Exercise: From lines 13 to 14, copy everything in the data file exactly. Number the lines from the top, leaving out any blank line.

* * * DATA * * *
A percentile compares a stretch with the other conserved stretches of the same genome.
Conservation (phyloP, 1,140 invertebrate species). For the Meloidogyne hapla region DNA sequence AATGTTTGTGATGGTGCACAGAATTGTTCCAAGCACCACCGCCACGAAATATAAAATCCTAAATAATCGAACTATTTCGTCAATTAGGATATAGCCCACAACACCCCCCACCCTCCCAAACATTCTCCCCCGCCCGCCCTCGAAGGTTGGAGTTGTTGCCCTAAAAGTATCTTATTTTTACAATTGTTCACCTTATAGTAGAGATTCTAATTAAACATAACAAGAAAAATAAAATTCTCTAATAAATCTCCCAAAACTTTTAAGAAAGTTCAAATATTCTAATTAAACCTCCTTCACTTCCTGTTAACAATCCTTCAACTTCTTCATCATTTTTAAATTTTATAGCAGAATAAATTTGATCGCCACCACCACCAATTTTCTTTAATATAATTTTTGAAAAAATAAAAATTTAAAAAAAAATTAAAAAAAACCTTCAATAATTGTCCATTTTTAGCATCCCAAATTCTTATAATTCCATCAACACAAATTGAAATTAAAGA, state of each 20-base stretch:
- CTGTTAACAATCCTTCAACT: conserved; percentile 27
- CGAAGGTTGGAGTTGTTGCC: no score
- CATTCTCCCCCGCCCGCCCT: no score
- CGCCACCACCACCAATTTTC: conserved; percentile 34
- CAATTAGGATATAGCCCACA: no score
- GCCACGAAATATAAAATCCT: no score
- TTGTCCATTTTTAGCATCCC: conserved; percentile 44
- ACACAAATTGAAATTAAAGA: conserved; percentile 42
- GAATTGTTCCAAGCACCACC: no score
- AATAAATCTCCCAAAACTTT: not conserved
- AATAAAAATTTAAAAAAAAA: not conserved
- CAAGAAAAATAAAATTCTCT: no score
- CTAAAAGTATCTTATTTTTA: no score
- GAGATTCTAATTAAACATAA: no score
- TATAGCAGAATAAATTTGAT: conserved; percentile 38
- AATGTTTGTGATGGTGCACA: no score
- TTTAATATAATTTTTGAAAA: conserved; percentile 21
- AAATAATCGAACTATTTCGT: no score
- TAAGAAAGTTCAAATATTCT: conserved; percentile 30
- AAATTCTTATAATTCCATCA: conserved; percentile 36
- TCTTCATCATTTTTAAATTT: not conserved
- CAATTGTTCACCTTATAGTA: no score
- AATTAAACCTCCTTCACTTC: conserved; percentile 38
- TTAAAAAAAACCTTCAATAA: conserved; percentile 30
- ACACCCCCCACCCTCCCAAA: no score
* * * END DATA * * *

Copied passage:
- AATAAAAATTTAAAAAAAAA: not conserved
- CAAGAAAAATAAAATTCTCT: no score